Posts tagged with "ottoman empire"

    The difficulty of establishing publication dates for books from late Ottoman Bilād al-Shām

    Original post (2015-07-23)

    I am currently preparing my thesis for publication and the process of revision, I am again turning to Ottoman legal texts and their translations. Today I want to come briefly back to a question I have extensively dealt with in my thesis: The difficulty of dating printed sources from the late Ottoman Bilād al-Shām. Consider the following image of the imprint for the second volume of Nawfal Niʿmat Allah Nawfal’s translation of Ottoman laws edited by Khalīl Khūrī and published by al-Maṭbaʿa al-Adabiyya in Beirut1.

    1. Nawfal, Nawfal Efendi Niʿmat Allāh. Al-dustūr: Tarjamahu min al-lughat al-turkiyya ilā al-ʿarabiyya Nawfal Niʿmat Allāh Nawfal bāshkātib kamāruk ʿArabistān sābiqan; bi-murājaʿa wa tadqīq Khalīl al-Khūrī mudīr maṭbūʿāt Wilāyat Sūriyya. Edited by Khalīl Efendi al-Khūrī. Vol.2. Bayrūt: al-Maṭbaʿa al-adabiyya, 1301. 

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    Thesis: English abstract

    To whom belong the streets? Property, propriety, and appropriation: The production of public space in late Ottoman Damascus, 1875–1914

    Following the title’s programmatic terminology and Henri Lefebvre’s analytical suggestions, the dissertation portrays an urban society’s production of public places and public spaces during the transition from a pre-national Ottoman ancien régime to the paradigm of modern mono-dimensional identities from four distinct angles: public discourse and historical semantics; the transformation of the material environment and questions of public property; social norms of propriety and official policies governing access to and movement in public places; and finally, the appropriation of public places through public rituals and contentious performances. The leading question, “to whom belong the streets?”, explores the nascent epistemic shift from a multiplicity of overlapping public spaces, in which ever-changing social groups negotiated political claims, to the dominance and, finally, hegemony of the Public, which would limit the sphere of legitimate participation to the male bourgeois compatriot.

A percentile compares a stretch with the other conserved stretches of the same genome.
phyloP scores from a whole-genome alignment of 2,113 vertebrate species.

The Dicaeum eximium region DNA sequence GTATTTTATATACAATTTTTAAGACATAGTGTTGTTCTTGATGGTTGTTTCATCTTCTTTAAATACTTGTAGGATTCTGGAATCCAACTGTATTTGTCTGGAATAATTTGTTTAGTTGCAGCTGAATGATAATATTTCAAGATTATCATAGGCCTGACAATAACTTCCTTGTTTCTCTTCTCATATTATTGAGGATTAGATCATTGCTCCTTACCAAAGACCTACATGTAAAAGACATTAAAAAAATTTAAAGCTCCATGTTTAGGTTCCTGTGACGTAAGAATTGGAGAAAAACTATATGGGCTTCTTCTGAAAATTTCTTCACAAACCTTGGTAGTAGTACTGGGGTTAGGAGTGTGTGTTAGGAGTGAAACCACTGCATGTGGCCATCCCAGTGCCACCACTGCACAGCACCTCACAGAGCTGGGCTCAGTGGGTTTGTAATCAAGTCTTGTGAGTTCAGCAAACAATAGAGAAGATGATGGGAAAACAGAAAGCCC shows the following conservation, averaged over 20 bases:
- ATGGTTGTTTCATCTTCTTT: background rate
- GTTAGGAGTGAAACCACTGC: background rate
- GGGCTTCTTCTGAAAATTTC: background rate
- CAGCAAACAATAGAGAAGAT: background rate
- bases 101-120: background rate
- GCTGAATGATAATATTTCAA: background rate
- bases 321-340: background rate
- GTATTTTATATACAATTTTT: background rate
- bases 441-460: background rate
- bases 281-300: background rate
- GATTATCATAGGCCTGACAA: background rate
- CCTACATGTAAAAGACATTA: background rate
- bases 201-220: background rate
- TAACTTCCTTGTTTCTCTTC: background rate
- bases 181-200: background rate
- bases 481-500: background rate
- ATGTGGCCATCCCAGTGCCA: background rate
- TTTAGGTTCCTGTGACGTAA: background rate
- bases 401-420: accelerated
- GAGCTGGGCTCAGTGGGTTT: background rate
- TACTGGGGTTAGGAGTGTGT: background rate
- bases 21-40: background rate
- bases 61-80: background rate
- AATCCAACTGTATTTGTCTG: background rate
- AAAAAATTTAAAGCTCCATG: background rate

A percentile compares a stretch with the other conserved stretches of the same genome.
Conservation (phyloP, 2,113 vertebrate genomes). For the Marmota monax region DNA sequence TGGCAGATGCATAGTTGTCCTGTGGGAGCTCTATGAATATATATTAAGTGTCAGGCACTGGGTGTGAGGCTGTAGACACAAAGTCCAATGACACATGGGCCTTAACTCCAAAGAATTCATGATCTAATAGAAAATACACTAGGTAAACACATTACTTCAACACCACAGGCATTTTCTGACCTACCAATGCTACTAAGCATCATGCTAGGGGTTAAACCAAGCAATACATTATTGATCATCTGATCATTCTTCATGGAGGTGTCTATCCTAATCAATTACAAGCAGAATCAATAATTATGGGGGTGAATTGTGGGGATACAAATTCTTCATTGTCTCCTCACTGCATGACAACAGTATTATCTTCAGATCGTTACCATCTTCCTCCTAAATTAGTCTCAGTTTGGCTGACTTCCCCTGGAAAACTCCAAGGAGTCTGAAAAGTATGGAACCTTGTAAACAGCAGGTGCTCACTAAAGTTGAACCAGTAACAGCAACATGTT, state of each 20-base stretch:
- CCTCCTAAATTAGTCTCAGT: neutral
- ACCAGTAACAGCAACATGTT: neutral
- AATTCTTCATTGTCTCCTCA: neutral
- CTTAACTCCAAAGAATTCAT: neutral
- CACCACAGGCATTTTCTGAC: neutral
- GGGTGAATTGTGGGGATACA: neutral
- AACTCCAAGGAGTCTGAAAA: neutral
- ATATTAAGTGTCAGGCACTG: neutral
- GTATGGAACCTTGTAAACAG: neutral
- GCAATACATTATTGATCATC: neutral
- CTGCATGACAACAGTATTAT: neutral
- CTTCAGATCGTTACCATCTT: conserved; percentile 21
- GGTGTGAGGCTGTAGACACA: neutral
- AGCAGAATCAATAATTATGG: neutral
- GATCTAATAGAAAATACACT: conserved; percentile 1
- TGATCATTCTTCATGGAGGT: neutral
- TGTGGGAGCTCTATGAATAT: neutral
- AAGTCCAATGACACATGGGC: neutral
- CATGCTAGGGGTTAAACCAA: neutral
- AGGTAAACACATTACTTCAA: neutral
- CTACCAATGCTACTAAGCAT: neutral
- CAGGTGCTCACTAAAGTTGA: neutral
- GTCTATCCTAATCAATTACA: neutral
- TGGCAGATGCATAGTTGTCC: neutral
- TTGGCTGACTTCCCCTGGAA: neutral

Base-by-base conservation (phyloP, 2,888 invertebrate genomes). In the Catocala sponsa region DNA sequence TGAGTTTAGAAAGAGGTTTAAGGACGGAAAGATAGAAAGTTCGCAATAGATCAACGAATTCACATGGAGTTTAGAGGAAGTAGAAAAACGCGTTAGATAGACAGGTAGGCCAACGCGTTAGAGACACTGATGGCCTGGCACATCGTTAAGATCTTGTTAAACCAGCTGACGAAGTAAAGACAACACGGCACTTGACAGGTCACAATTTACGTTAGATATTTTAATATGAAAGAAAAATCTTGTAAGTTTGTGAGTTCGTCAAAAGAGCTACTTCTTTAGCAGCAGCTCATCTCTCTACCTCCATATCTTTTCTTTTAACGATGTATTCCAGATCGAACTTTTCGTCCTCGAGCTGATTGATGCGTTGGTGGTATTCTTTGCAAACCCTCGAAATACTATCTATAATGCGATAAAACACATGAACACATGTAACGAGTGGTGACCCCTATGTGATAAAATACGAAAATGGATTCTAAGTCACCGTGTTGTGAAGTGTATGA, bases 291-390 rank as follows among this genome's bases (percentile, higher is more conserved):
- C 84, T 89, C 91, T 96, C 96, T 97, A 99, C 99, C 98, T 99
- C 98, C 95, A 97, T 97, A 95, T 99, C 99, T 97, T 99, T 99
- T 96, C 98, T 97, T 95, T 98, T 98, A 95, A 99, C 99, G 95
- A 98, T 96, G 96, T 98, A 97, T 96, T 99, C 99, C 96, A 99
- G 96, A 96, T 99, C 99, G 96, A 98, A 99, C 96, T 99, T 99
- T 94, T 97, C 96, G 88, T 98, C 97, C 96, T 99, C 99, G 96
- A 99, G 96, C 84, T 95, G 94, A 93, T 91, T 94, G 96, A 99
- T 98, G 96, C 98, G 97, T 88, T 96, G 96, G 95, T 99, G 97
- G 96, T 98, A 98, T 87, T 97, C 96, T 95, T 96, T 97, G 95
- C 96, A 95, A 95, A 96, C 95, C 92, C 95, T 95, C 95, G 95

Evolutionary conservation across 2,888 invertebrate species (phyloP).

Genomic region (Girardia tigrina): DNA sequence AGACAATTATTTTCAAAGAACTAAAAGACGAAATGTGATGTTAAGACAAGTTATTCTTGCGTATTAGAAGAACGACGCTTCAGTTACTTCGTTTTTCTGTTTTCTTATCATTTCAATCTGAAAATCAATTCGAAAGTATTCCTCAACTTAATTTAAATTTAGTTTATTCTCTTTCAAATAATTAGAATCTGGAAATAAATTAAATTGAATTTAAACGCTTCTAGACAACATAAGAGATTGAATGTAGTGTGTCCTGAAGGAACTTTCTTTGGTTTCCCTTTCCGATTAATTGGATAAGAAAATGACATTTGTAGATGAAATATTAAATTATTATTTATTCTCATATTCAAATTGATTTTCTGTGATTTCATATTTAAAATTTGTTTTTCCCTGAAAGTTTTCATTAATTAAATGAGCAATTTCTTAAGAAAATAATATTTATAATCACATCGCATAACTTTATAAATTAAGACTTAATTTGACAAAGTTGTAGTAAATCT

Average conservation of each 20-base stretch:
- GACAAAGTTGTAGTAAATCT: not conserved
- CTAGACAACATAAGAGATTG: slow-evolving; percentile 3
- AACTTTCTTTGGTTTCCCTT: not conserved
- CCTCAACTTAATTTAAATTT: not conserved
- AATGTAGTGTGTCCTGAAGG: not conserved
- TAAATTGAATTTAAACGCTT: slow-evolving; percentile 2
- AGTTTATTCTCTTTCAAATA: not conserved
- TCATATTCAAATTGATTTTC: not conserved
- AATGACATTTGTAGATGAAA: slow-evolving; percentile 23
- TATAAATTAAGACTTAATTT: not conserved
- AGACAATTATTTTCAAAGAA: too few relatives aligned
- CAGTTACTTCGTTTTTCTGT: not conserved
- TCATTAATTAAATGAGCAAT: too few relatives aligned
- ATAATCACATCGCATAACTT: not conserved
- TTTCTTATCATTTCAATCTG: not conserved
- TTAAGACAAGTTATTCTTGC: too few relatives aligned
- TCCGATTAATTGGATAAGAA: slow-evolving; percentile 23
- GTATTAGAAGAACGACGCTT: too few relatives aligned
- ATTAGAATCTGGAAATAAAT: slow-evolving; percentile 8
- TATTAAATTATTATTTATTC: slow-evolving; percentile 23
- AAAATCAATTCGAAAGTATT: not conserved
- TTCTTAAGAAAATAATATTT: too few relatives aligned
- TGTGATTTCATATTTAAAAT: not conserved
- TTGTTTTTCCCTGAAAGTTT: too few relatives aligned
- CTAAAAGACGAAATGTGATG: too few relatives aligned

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    Thesis: German abstract

    To whom belong the streets? Property, propriety, and appropriation: The production of public space in late Ottoman Damascus, 1875–1914

    Die vorliegende Dissertation untersucht die Produktion von öffentlichen Orten und Öffentlichkeiten während des Übergangs von einem vor-nationalen osmanischen ancien régime zum Paradigma moderner eindimensionaler Identitäten aus vier verschiedenen Blickwinkeln und greift dabei die programmatische Terminologie des Titels und Henri Lefebvres analytische Vorschläge auf: öffentlicher Diskurs und Begriffsgeschichte; die Transformation der materiellen Umgebung und die Frage nach öffentlichem Besitz; soziale Normen von Anstand und offizielle Grundregeln zu Zugang zu und Bewegung im öffentlichen Raum; und die Inbesitznahme von öffentlichen Orten durch öffentliche/staatliche Rituale und contentious performances. Die Leitfrage, “wem gehört die Straße?”, zielt auf eine Untersuchung des angenommenen epistemischen Wandels von einer Vielzahl sich überlappender Öffentlichkeiten, in denen sich permanent wandelnde soziale Gruppen politische Forderungen verhandeln, zur Dominanz und schließlich Hegemonie der Öffentlichkeit, die dann die Sphäre legitimer politischer Partizipation auf bourgeoise Landsmänner beschränkte.

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    Historical Currency Converter

    Conducting historical research, one often encounters odd currencies, measures, and calendars, all of which are bound to space and time. Calender conversion tools can be readily found on the internet (a good example is CalendarHome’s adaptation of Fourmilab’s code), but converters for non-metric currencies and weights are a bit trickier to come by. As I found myself repeatedly computing exchange rates between Ottoman Lira, British Pound Sterling, US Dollars, and French Francs, I wrote a simple javascript and html frontend.

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